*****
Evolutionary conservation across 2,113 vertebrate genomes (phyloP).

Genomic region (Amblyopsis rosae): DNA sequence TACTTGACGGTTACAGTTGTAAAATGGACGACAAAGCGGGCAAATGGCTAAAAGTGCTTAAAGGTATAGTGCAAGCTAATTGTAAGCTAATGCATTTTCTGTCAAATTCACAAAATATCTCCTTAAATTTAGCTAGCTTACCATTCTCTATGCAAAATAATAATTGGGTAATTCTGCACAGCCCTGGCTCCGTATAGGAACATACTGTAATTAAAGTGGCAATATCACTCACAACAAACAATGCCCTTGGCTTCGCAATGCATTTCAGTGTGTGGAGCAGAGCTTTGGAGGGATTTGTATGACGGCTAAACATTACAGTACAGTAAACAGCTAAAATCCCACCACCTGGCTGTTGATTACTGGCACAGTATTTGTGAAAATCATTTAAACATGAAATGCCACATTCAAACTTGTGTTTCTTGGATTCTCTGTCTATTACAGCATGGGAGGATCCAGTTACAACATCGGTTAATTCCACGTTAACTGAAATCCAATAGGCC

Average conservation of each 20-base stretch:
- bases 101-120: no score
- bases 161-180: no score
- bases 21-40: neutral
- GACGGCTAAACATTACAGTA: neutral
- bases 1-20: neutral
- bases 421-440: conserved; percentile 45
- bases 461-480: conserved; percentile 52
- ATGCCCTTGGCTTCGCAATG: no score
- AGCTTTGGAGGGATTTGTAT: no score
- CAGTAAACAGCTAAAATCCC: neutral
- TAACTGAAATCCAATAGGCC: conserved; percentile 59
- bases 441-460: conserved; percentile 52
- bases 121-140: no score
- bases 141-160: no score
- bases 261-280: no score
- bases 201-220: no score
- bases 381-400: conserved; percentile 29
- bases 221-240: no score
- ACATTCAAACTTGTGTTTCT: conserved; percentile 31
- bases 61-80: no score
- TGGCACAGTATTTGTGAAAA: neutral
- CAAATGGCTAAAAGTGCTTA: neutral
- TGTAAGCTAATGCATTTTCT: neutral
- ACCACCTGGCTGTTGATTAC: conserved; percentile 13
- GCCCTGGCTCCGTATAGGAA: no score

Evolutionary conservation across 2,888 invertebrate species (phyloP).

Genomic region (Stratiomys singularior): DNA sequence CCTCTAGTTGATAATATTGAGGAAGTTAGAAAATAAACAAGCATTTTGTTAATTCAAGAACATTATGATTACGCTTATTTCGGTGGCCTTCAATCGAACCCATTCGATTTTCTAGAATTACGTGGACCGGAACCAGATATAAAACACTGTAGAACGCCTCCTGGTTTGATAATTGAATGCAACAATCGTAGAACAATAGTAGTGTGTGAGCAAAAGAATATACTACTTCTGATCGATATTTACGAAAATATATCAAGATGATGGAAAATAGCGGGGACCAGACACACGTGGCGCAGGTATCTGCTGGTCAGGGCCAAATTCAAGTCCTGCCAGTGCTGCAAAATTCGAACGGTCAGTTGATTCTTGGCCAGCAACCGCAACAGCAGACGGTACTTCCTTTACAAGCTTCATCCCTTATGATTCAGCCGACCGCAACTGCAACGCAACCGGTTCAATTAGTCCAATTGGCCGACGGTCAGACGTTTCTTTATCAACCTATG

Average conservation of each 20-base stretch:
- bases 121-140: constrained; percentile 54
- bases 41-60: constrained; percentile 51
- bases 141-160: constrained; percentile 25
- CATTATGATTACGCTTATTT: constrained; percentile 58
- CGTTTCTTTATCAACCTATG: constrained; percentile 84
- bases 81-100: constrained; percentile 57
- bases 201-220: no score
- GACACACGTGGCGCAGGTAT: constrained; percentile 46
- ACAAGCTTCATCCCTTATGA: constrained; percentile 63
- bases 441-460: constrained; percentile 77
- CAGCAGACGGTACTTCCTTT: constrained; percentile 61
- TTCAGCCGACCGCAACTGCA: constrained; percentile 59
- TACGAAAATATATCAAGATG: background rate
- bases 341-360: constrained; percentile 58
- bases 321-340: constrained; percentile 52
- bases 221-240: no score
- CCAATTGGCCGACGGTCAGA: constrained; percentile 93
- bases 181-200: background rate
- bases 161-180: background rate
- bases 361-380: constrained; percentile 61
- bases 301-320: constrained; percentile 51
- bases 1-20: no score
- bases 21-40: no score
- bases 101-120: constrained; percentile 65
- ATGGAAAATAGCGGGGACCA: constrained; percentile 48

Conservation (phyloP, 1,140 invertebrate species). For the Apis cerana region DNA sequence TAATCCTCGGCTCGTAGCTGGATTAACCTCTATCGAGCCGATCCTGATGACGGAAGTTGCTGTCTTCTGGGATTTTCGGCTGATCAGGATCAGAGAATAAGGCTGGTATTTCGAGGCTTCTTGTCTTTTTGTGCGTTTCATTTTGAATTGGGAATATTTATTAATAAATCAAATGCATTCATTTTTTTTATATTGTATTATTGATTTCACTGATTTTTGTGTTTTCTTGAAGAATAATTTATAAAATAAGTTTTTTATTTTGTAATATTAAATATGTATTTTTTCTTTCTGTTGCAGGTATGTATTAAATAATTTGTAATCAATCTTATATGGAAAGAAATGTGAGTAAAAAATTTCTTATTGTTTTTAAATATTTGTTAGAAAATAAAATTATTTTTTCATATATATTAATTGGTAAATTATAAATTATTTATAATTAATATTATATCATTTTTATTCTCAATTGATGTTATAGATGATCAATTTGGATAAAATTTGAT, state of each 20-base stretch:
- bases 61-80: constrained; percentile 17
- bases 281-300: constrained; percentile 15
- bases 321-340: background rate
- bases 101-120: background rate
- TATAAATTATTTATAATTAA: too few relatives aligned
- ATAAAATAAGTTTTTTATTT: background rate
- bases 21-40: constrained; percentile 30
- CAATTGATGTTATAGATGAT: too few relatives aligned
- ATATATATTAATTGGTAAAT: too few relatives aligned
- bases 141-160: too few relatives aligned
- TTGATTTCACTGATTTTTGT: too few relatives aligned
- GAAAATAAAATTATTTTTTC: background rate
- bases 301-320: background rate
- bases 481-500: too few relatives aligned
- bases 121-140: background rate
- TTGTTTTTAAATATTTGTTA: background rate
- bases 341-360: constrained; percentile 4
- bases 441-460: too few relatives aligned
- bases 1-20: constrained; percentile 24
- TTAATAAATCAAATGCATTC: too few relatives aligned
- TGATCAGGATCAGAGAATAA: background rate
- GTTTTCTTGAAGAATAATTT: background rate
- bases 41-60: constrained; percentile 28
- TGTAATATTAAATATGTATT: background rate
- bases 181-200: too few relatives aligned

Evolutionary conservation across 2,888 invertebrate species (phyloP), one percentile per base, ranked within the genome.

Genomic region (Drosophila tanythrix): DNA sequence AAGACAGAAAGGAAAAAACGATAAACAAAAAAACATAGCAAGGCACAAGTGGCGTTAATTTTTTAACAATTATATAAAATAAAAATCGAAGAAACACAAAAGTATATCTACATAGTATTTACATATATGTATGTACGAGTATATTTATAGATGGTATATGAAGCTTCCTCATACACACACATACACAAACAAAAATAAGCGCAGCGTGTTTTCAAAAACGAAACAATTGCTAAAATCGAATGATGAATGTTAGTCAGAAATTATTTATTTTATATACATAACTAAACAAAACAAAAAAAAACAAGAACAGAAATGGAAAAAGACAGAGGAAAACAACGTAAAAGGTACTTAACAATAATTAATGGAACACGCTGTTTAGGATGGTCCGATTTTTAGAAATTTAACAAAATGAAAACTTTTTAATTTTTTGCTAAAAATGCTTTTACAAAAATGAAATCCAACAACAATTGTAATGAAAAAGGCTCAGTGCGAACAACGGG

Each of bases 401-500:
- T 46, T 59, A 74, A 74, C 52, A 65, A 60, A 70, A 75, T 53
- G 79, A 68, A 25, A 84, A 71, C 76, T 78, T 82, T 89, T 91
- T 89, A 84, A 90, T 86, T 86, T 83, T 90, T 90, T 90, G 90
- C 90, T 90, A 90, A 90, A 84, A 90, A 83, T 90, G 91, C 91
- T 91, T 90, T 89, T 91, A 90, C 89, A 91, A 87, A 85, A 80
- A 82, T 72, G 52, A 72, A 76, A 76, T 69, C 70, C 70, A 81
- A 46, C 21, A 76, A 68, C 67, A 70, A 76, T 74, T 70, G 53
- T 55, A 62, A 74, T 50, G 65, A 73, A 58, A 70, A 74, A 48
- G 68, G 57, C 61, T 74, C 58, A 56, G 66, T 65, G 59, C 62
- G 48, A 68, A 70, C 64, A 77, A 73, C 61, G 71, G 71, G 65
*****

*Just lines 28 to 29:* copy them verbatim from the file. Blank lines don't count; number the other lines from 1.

- GCCCTGGCTCCGTATAGGAA: no score

Evolutionary conservation across 2,888 invertebrate species (phyloP).